Making an alcohol-free cocktail can be as simple as opening a can of Bloody Mary mix, but with a little more ambition, the home bartender can create tasty, refreshing and intriguing drinks.
In recent years, a number of companies have introduced alcohol-free “spirits,” like Seedlip, an English brand of complex botanical and spice concoctions. From Australia, Lyre’s is a new brand of stand-ins for malt whiskey, rum, gin, coffee liqueur, Italian-style aperitifs and more in fancy bottles (named for that country’s lyrebird). Spiritless, an alcohol-free “bourbon” from Kentucky, is scheduled to hit the market any day. All of these are distinguished by being distilled, supposedly making them closer to the real thing.
But without investing in these “impossible boozes,” there aremany ways to create sophisticated mocktails. Some, like the unspiked cosmopolitan that follows, can be made by the pitcher to serve over ice and enhance anyone’s summer picnic, including children’s. (For those who insist, you can always offer vodka on the side.)
The one relatively uncommon item that is worth investing in is verjus, the alcohol-free juice of unripe green grapes, usually made by wineries. In the kitchen, it is a milder stand-in for vinegar (wine vinegars do have a little alcohol). But in a glass topped with soda or good tonic water and a spritz of lime, it becomes an easy party drink. It can replace the rum in a “mojito” or the cachaça in a “caipiriña.” An excellent verjus is made by Wölffer Estate Vineyard in Sagaponack, N.Y., but there are others.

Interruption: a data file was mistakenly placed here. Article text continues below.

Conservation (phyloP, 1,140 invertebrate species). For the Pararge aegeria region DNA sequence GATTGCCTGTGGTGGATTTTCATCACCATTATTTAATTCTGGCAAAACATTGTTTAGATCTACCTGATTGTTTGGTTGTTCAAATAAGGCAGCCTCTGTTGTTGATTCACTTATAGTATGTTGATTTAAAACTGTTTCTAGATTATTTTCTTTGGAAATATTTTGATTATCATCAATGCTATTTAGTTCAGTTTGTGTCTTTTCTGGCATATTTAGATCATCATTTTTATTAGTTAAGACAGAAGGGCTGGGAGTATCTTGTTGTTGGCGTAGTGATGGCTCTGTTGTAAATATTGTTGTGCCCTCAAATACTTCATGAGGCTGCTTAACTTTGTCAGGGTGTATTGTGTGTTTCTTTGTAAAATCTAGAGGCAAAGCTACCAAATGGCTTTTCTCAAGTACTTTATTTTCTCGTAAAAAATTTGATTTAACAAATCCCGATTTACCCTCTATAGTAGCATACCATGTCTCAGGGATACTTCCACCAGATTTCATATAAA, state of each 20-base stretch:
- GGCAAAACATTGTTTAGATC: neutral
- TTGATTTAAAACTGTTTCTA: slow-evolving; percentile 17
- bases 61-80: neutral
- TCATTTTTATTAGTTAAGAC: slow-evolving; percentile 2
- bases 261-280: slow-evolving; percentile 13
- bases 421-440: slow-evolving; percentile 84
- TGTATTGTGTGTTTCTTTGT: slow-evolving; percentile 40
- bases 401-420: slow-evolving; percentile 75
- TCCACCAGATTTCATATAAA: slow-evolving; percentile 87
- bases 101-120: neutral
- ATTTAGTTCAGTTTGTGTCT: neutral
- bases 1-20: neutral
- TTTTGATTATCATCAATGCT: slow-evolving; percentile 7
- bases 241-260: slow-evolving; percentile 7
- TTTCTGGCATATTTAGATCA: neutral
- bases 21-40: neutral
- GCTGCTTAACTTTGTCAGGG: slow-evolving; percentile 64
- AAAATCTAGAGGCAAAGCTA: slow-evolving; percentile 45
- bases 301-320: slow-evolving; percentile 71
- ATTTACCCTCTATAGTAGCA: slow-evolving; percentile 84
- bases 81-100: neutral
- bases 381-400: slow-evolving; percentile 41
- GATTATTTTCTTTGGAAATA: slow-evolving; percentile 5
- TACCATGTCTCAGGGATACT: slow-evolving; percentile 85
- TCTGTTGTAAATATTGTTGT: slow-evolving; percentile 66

Verjus contributes acidity, a critical component in a well-made drink. Lemons, limes and other citrus, and unsweetened pineapple juice also provide appealing acid. Bitter flavors and the puckery tannins that you’ll find in many black and some green teas and in fruits like blackberries, cherries and cranberries are important, too. They help tame the sweetness of many mocktails.
Drinks usually calling for vodka are the easiest to make nonalcoholic, since that spirit adds little or no flavor to begin with. A mute Moscow mule, for example, is simply ginger beer and lime served over ice; it takes on cocktail party allure if served in traditional copper mugs. Similarly, the faux Kir Royale below deserves a champagne flute. Using proper glassware enhances any drink, not just those with alcohol. And be generous with the garnishes.
Time 15 minutes
Yield 2 servings
1. Place the marmalade in a strainer over a small bowl. Gradually add 2 tablespoons boiling water as you force the jelly, not the peels, through the strainer. This is your marmalade syrup. You should have 4 tablespoons. Stir it.
2. Place marmalade syrup in a mixing glass. Add lime juice, cranberry juice and ice. Stir well.
3. Strain into two chilled stemmed cocktail glasses and garnish with twists. If desired, the drink can be served on the rocks in large wine goblets.
Time 10 minutes
Yield 4 servings
½ pint fresh blackberries or blackberries and raspberries
16 oz. ginger ale, well-chilled
1. Set aside 8 of the best berries for garnish. Force the rest through a sieve to remove the seeds. You should have about a quarter cup of berry purée.
2. Slowly divide ginger ale among 4 champagne flutes. Add a tablespoon of berry purée to each without stirring. Garnish each drink with a couple of whole berries on a toothpick or wooden skewer and serve.
Time 10 minutes
Yield 1 serving
¼ cup strong brewed Lapsang souchong tea cooled to room temperature
4 teaspoons maple syrup
Pinch freshly ground black pepper
1 tablespoon lemon juice
1 teaspoon egg white, organic, pasteurized or reconstituted
½ slice orange
Maraschino cherry, preferably good quality not marinated in alcohol
1. Combine the tea, maple syrup, pepper and lemon juice in a cocktail shaker with ice. Shake. Add the egg white and shake again, vigorously.
2. Place a couple of inch-square ice cubes, or one very large one in an old-fashioned glass and strain the cocktail over the ice. Garnish with orange slice and cherry and serve.